Museum of Decorative Arts in Prague
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The Fashion House of Arnoštka Roubíčková 1919-1943) From its establishment in 1909, the fashion house operated by Arnoštka Roubíčková was one of the most prominent dress-making salons in Prague. It was at the height of its fame in the 1920s, in the period of the Art Deco style, but maintained its high standards and excellent reputation until its closure during the Nazi occupation. The study authored by art historian Eva Uchalová is based on material obtained from Czech archives, period press and personal recollections of a contemporary witnesses. The book is accompanied by rich visual documentation of the salon’s output in the form of photographs of garments and dress sketches and drawings, published in magazines of the time, as well as selected outfits preserved the UPM’s clothing and fashion collection. The second part of the book comprises the reminiscences of Helena Mautnerová, the older daughter of Arnoštka Roubíčková, published by her children Nelly Urbach and Willy Mautner in Washington, D.C. in 1996. Even though her memories were recorded long after the events of Helena’s dramatic life, they provide a lively account of life in multicultural Prague at the time of its greatest social and cultural prosperity, the expansion of the fashion house, and the life and work of the Czech émigré in the United States. The combination of the two parts of this book offers readers a unique glimpse into the life of this Prague Jewish family and a deeper insight into the history of Prague’s high-end fashion production.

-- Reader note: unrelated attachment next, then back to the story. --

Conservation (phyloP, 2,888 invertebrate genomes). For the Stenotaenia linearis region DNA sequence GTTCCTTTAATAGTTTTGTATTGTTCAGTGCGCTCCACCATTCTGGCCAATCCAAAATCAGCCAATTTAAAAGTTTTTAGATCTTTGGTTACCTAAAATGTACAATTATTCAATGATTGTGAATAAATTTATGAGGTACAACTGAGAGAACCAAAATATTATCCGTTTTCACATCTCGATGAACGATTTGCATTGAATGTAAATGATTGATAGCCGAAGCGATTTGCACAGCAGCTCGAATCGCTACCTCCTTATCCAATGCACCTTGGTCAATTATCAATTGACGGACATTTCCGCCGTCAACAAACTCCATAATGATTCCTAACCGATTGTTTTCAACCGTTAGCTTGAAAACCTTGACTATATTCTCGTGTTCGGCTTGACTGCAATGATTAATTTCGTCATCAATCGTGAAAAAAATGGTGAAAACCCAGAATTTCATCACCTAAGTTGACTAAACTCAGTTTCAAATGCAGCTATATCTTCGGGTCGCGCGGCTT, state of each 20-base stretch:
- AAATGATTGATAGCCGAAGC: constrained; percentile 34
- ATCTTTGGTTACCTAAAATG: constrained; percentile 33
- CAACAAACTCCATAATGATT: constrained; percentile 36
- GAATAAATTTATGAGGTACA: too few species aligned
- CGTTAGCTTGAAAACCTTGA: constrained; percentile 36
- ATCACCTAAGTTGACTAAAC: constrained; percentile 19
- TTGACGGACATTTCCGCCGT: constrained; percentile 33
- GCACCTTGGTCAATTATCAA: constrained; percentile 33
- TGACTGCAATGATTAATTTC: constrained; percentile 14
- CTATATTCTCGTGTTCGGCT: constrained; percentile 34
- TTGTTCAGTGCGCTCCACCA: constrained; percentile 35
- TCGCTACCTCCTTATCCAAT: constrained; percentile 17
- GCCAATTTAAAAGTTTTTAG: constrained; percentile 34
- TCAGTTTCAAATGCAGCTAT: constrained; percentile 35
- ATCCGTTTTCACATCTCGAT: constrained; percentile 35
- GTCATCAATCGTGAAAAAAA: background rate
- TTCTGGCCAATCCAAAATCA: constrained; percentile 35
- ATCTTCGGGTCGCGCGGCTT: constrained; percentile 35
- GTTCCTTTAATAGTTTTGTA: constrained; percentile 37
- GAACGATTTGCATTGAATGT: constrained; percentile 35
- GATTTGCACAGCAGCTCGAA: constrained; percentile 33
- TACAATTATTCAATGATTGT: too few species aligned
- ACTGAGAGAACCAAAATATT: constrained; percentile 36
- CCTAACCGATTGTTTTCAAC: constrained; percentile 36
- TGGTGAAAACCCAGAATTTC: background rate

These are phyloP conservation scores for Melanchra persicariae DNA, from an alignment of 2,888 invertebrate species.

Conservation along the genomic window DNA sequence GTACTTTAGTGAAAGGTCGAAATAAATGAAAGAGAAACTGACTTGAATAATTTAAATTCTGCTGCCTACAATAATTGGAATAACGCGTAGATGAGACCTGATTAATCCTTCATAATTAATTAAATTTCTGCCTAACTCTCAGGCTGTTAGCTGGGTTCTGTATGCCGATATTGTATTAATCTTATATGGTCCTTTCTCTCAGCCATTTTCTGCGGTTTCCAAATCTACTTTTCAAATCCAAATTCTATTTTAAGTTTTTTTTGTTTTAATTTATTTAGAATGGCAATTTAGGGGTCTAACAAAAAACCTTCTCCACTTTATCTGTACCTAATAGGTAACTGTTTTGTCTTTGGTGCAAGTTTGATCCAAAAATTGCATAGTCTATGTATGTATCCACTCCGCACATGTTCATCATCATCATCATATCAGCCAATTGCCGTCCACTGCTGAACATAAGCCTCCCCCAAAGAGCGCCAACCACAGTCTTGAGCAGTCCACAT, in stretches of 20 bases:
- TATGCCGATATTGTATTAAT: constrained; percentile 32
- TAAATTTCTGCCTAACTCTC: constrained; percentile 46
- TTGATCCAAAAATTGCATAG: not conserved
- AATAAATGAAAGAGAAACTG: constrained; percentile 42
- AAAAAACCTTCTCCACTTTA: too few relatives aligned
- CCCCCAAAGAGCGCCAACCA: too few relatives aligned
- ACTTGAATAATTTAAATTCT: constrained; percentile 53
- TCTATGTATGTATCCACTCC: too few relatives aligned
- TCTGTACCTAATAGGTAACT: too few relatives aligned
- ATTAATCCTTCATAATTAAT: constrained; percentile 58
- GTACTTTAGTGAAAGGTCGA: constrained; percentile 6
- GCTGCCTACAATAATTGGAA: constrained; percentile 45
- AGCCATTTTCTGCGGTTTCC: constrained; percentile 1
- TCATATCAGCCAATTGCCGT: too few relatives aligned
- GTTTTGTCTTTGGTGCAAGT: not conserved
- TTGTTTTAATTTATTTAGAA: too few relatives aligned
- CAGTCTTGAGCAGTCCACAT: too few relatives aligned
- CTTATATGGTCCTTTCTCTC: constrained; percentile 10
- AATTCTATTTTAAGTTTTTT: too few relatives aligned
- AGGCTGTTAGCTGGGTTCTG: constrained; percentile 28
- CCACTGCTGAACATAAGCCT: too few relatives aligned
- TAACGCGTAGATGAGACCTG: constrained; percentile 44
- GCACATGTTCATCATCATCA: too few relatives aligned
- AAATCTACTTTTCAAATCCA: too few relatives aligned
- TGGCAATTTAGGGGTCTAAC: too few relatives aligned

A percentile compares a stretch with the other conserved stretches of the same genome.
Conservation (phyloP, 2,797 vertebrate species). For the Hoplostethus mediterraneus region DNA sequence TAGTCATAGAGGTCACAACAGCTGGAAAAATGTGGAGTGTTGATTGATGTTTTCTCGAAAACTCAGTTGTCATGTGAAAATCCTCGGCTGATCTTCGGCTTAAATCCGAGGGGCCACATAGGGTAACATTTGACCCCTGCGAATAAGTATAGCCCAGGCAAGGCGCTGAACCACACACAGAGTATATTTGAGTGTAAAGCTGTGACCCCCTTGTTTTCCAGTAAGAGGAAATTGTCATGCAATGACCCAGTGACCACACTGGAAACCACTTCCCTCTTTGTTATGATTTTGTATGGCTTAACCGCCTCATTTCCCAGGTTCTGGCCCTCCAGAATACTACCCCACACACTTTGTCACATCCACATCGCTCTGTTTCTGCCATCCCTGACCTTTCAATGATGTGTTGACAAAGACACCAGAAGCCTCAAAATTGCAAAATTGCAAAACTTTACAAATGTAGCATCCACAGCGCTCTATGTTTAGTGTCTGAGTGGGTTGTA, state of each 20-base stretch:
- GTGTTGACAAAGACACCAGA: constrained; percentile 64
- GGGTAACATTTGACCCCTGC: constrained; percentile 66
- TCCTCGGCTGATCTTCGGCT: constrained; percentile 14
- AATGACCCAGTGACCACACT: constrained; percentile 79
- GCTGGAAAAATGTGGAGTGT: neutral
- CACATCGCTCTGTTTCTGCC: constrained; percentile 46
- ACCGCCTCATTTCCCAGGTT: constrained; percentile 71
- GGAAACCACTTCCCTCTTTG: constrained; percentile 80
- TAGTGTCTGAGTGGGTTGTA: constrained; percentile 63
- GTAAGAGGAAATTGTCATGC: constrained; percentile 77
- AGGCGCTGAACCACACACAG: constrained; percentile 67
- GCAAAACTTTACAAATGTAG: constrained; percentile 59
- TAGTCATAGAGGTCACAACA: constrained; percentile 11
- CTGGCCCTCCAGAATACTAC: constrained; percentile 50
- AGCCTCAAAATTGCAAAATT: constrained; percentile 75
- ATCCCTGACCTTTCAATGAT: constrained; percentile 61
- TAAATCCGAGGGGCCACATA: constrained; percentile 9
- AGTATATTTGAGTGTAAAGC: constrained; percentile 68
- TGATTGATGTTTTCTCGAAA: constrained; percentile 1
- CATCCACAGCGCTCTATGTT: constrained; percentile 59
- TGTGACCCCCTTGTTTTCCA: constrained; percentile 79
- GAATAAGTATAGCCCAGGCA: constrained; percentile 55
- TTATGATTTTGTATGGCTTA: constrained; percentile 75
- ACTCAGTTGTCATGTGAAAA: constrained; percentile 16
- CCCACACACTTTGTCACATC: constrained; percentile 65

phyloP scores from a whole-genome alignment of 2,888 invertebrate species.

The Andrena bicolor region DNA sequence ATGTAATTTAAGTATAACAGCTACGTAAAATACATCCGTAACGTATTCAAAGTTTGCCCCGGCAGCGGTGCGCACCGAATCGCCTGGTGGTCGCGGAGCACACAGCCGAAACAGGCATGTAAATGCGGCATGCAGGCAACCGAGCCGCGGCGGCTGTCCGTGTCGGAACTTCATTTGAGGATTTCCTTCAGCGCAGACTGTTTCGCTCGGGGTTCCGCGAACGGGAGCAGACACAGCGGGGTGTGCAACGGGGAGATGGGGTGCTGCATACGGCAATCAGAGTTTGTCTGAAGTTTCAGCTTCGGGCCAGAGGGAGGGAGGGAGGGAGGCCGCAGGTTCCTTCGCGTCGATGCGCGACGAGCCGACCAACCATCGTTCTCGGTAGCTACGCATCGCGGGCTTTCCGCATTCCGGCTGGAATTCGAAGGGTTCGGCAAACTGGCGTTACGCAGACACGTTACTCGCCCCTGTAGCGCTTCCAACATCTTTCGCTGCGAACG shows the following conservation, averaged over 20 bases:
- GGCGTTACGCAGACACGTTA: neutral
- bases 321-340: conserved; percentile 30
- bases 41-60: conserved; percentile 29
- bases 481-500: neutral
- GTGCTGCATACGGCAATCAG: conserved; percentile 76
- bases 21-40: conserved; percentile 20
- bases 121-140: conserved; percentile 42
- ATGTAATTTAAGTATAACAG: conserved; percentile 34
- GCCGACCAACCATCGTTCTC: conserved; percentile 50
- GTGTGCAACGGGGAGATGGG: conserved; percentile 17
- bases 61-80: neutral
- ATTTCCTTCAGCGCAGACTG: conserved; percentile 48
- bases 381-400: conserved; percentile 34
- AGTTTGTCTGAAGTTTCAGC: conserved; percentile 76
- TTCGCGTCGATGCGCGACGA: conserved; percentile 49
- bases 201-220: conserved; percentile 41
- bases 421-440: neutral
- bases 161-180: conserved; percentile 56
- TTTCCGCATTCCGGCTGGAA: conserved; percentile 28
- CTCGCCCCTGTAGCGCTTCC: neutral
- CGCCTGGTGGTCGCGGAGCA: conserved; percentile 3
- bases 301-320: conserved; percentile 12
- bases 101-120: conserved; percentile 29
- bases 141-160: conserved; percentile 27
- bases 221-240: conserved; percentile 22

Antonín Kybal) This is the first comprehensive monograph on Antonín Kybal (1901–1971), a distinguished personality of Czech textile design and production of the 20th century. The main text authored by Lucie Vlčková deals with Kybal’s professional pursuits in the perspective of art and design of his day, and in the context of his personal life. In fourteen thematic chapters, the author discusses the individual stages of his career, from his artistic beginnings as painter, via his shift towards textile design and the establishment of his own studio and workshops, to the circumstances of Kybal’s adaptation to the post-war situation and his re-emergence as an innovative textile designer. An independent section, written by Markéta Vinglerová, is devoted to Antonín Kybal as a teacher and educator at the Academy of Applied Arts and the so-called Kybal School. The book’s accompanying illustrations present what are mostly yet-unpublished works, preserved in private collections and state institutions (Museum of Decorative Arts in Prague, Moravian Gallery in Brno, Olomouc Museum of Art, and other holdings), which are complemented by valuable visual records of interiors and wares of his times, as well as personal photographs.